Back in the 1960s (Remember the ’60s?), I happened upon a rifle chambered for the .475 A&M Magnum, a truly hellish cartridge made by necking up a .460 Weatherby to .475 so that it would shoot a 600-grain bullet at 2,500 fps. In the process, it generated more than 90 foot-pounds of recoil, more than twice that of a .375 H&H. This cannon had been stocked by Griffin & Howe, I believe, and the first time its owner pulled the trigger, the stock split completely in half, as though cleaved by an axe.
Wood stocks do this. Wood grain is directional, and if you hit it the right way, it will fall in twain.
I’ve pointed out that building a heavy rifle, as opposed to making one for use by sane people, is roughly analogous to building a stock car as opposed to a street car. The former is exposed to stresses and strains that the letter will never come close to experiencing.
I’ve seen some truly wretched heavy rifles built by fine craftsmen who were simply inexperienced with the genre and had little idea of how they were used.
The first rule is, make it heavy. Screw in a nice, fat barrel. Nothing calms a rifle down like a nice, fat barrel. Aim for an overall weight of 12 pounds with a full magazine and a sling. This is enough to take much of the recoil out of a gun and still be light enough to carry for long periods of time. Also, it’s easier to aim when you’re aiming at something that would like to kill you and your heart is going pitter-pat.
Second, don’t use real wood for the stock. If you must do so, look for a plain, heavy piece of walnut, something with tight grain and little or no figure. Laminated wood is a much better choice for a working rifle, since it’s much stronger than the genuine article and heavier as well, which is desirable. Synthetics do very well, except that some of them are light. I once had a very good Mauser-action .375 H&H with a synthetic stock that was too light, so I had it filled with lead shot. That worked until the lead shot broke loose and I sounded like a flamenco dancer, so it all got scooped out and replaced by a couple of mercury recoil reducers, such as trap shooters use. I could hear the mercury sloshing and gurgling until I became so deaf that there was no noise, and they worked terrific.
You can, of course, use a muzzle brake, except that muzzle brakes add to the length of the barrel, which you don’t want, and deafen the trackers, which you really don’t want. Also, they add to the stress on the scope, which is stressed enough as it is. No muzzle brakes. Man up.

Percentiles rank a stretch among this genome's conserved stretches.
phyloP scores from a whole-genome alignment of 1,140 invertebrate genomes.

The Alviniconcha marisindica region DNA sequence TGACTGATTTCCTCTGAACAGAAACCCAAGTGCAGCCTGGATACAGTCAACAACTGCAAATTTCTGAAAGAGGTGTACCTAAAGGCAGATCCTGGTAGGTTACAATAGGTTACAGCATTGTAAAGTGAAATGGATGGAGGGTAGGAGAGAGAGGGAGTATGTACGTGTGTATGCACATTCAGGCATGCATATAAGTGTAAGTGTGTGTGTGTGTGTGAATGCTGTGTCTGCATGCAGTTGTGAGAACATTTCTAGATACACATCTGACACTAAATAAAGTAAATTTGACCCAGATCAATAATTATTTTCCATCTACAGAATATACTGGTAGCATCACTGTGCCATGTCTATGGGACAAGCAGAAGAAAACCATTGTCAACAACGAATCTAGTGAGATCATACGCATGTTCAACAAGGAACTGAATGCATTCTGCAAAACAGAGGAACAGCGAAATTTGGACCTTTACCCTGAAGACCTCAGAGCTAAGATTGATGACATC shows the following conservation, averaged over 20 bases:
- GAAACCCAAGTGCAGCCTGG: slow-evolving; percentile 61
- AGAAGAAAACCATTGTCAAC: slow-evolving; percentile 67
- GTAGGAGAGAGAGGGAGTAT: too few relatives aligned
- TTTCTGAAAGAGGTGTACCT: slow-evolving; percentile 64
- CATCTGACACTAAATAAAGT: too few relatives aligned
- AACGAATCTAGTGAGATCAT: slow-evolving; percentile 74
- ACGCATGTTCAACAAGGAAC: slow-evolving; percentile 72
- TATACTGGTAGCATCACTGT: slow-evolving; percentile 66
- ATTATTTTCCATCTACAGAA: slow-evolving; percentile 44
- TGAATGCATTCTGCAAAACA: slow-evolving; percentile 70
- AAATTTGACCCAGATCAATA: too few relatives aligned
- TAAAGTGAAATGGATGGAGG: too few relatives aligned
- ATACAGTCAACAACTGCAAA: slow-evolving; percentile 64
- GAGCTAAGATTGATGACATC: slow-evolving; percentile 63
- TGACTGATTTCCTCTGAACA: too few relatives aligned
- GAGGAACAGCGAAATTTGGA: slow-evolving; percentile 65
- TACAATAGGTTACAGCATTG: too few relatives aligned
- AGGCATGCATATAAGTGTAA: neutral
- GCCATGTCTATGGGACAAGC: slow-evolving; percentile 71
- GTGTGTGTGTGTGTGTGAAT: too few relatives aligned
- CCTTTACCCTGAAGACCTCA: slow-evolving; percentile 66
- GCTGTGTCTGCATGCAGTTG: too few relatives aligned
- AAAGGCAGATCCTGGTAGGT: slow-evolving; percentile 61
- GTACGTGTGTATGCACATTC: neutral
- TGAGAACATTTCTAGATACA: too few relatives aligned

Then there’s the question of stock reinforcement. You can have a second recoil lug brazed to the barrel (usually halfway down) and if this is bedded in epoxy, it will help a lot. Your primary recoil lug should be bedded in glass at the very least, and the best way to do it is to epoxy a steel block behind the lug. If you’re shooting something that can split a steel bolt, maybe you should be shooting something else.
Bolt-actions have a huge gap where the magazine lies, and the thin wood alongside the magazine tends to bulge outward under the stress of recoil, so you need something there. Most gunmakers use transverse bolts, decorated sometimes, and these work fine so long as they’re glassed in place. If they’re not, the wood can shrink or expand, and the bolts will serve no purpose at all.
The tang of an action can split a stock nicely if the action sets back in the wood. Weatherby, when they designed the Mark V action, was aware of this because the Mark V’s tang is sharp along its bottom and can raise hell with whatever is behind it. Weatherby designed the stock so that the tang rides on top of the wood and is not inletted into it. That way, the action can set back all it likes and nothing is going to happen.
Some rifles are built with a noticeable gap between the rear and of the tang and the stock. This is not sloppy work; quite the contrary. It’s to keep the stock from splitting.
British gunmakers discovered the horrors of split stocks long ago. I’ve seen bolt-actions and double rifles made at the beginning of the 20th century that had steel straps extending from the tang, down the top of the pistol grip, into the nose of the comb. This was both beautifully done, and very difficult to execute, and I’ve never seen one of these reinforced grips break. One rifle, in a friend’s collection, has a steel sleeve riveted around the pistol grip. It looks like hell and was probably a repair job, but I have no doubt it works.
A much simpler expedient is to drill a hole up into the pistol grip, insert a steel dowel, and epoxy it in place. Put on a grip cap and no one will know it’s there. That grip is not going to break. Weatherby used to do this with their wood stocks, and I believe they still do.
In my hunting career, I’ve seen four stocks broken. All were wood. One was snapped through the pistol grip when ramp apes ran over the aluminum case with the tug that pulls jets hither and yon. The other two snapped when the front swivel studs pulled out; both rifles pivoted backward over their owners’ shoulders and hit, hard, on their muzzles. What gave were the pistol grips. The fourth was a .460 Weatherby whose stock had split. God knows how, as they’re built properly and heavily reinforced. It was held together by Land Rover door bolts and marine epoxy.
I love wood. God knows I’ve paid enough for fancy walnut and the work that goes into it. But it breaks. That’s why just about all my working stocks began life as chemicals.